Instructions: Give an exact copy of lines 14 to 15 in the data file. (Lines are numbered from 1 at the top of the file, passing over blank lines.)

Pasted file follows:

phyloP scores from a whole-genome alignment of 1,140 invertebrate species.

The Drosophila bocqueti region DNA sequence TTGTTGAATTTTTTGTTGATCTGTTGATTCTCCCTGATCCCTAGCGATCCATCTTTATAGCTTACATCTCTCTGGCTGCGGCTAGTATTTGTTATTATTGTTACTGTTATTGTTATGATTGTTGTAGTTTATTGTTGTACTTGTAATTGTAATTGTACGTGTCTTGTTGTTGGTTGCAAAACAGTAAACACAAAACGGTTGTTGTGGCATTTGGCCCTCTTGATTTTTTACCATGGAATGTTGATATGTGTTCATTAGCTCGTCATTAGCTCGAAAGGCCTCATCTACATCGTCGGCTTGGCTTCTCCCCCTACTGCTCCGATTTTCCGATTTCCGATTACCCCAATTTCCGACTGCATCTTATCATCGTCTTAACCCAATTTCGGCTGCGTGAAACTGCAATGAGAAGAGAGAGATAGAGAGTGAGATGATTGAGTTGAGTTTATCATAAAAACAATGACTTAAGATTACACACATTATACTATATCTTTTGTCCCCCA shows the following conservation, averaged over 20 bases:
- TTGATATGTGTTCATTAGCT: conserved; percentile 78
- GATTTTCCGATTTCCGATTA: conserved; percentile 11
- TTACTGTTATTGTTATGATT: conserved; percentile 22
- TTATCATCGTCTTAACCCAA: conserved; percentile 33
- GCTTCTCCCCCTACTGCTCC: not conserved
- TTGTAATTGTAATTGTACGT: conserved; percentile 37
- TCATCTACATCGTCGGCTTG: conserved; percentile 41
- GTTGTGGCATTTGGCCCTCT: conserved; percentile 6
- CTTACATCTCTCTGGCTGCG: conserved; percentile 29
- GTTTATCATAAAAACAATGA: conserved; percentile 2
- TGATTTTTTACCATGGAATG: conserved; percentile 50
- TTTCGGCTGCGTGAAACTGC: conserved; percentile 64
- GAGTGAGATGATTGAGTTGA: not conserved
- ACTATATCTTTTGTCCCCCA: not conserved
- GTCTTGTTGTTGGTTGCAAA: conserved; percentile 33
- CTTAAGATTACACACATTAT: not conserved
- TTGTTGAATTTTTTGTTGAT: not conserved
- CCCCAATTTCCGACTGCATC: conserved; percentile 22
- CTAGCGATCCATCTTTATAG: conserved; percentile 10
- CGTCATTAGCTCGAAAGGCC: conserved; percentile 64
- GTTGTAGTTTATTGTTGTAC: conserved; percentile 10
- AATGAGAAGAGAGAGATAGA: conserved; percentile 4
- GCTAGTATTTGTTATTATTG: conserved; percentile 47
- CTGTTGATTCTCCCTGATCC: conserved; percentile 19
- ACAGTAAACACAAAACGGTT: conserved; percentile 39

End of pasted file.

- TTTCGGCTGCGTGAAACTGC: conserved; percentile 64
- GAGTGAGATGATTGAGTTGA: not conserved